For The Record with Dr. Jeff Ross, CEO, Miromatrix – Medical Alley Association

For The Record with Dr. Jeff Ross, CEO, Miromatrix

Dr. Jeff Ross brings more than 20 years of biomedical research, management and regulatory experience in regenerative medicine, biologics, and medical devices to Miromatrix including concept development, preclinical, clinical, manufacturing, and commercialization. He has held various technical and management positions at Guidant, Athersys and SurModics. Since coming to Miromatrix in 2010, he has been pivotal in the development, manufacturing and regulatory clearance of the innovative MIROMESH and MIRODERM product lines.

He has spearheaded development, global patent strategy, and fundraising for the revolutionary whole organ transplant program and its key decellularization technology.

Dr. Ross has over 30 patents along with scientific publications in Nature and other peer-reviewed journals. He holds a Master’s degree in Biomedical Engineering and a Ph.D. in Molecular, Cellular and Developmental Biology from the University of Minnesota.

Give us Miromatrix’s elevator pitch.

At Miromatrix, we’re on a mission to save and drastically improve patients’ lives by eliminating the organ transplant waiting list. Using a breakthrough process of perfusion decellularization and recellularization developed at the University of Minnesota, our team’s goal is to bioengineer fully implantable human organs including livers, kidneys, lungs and hearts.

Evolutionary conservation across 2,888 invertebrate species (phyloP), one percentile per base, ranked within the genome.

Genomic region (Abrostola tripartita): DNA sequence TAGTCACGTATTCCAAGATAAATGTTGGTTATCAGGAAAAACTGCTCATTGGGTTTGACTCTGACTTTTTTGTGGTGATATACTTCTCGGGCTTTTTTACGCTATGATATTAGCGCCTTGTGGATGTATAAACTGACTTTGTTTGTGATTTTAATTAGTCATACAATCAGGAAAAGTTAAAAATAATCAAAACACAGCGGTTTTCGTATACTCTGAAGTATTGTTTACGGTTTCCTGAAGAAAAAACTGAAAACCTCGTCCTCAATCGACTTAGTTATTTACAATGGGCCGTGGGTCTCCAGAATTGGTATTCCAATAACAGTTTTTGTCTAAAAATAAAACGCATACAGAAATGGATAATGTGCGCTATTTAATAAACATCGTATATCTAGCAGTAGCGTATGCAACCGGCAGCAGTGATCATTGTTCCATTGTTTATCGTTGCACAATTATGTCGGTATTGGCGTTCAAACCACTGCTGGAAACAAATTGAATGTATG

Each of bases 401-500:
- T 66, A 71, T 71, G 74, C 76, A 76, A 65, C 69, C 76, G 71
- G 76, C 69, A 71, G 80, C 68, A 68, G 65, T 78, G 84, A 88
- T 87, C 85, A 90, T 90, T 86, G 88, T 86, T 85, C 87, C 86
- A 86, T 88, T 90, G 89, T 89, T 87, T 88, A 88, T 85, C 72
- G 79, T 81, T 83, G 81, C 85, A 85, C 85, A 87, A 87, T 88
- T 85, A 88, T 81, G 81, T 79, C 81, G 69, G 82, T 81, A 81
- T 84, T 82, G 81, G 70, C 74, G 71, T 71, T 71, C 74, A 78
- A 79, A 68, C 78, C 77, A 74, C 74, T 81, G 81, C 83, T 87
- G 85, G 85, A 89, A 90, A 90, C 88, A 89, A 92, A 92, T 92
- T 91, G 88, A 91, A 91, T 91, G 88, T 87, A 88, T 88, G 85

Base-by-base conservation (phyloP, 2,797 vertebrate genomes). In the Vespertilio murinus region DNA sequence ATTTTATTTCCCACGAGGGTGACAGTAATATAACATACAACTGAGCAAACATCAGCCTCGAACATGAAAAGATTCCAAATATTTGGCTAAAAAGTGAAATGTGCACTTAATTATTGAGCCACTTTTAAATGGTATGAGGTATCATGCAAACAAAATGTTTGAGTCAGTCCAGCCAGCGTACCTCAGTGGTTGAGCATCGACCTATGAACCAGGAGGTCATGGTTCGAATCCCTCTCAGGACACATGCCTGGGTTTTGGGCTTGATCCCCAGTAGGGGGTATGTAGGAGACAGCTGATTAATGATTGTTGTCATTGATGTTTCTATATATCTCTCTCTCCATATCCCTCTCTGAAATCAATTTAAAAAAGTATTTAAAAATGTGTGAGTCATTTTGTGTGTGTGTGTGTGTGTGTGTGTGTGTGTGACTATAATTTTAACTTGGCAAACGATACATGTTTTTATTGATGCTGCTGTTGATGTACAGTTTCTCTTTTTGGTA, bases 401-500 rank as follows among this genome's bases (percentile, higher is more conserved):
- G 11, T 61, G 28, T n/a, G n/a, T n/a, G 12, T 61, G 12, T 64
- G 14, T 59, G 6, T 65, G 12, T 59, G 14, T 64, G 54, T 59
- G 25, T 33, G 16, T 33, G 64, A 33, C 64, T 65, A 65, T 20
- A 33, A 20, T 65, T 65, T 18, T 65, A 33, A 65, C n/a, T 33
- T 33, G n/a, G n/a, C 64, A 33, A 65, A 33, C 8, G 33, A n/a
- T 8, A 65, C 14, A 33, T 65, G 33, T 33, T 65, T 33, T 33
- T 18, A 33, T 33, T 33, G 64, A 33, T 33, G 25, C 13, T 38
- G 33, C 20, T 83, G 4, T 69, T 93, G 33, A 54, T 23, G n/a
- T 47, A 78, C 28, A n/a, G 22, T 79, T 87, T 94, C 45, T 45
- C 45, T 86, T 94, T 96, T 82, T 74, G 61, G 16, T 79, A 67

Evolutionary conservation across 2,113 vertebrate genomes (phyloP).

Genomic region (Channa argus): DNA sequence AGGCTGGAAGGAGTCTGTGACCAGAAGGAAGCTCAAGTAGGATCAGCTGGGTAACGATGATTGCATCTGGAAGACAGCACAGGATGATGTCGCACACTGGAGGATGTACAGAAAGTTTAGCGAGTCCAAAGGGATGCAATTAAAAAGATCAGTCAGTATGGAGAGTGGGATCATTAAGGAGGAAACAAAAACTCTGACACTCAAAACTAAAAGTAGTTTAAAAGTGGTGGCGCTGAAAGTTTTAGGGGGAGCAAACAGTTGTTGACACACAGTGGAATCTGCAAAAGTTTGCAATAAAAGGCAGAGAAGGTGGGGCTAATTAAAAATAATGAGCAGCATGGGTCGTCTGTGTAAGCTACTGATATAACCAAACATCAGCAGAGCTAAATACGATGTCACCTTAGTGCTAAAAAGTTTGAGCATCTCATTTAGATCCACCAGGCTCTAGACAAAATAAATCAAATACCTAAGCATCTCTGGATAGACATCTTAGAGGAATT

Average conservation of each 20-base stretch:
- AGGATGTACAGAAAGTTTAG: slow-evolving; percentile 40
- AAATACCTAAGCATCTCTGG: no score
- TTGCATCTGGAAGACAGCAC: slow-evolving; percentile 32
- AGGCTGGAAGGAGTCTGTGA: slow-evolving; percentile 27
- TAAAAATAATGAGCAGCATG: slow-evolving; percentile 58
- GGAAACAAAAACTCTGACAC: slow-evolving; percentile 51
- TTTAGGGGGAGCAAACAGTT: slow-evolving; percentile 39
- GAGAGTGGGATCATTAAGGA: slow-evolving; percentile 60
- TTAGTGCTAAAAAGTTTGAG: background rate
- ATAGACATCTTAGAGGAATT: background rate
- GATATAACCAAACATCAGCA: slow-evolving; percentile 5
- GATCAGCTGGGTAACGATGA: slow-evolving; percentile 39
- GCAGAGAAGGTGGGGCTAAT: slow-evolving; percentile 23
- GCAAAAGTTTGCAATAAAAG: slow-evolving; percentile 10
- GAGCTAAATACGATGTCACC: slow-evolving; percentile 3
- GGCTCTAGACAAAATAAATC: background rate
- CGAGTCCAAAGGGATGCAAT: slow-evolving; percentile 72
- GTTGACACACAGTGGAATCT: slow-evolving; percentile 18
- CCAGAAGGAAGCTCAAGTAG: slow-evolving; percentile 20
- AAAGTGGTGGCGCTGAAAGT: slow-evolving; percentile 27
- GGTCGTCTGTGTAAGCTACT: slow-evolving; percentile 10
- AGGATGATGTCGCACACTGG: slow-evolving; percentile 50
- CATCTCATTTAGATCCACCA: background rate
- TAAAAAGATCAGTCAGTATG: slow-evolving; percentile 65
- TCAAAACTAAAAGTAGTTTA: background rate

Miromatrix just announced a partnership with Donate Life America – tell us more about that.

It’s estimated someone is added to the national transplant waiting list every 10 minutes in the U.S. Unfortunately, 22 people die every day because the organ they need isn’t available. Donate Life America and Miromatrix both share a mission to provide lifesaving organs to those in need. Our new partnership will help increase Donate Life’s continued education and donor registration efforts. At the same time, our team at Miromatrix is working to bridge the gap between available organs and the people who need them by creating a new source of transplantable organs.

95% of Americans are in favor of being a donor but only 58% are registered – why do you think there is such a disconnect?

While we can definitely work to increase awareness, registration and donation, the need for lifesaving organs is much greater than the supply. For example, there are currently 90,000 people in the United States waiting for kidneys, but only about 23,000 kidneys will be transplanted this year. Even if everyone in the U.S. became a donor, we could still only serve roughly half of the people needing a kidney. While we certainly can and should continue to raise awareness about why and how to become a donor, we need to find a better way to dispel misconceptions. One common concern is the belief that if medical staff knows you are a registered donor, they won’t do everything they can to save your life, which is false.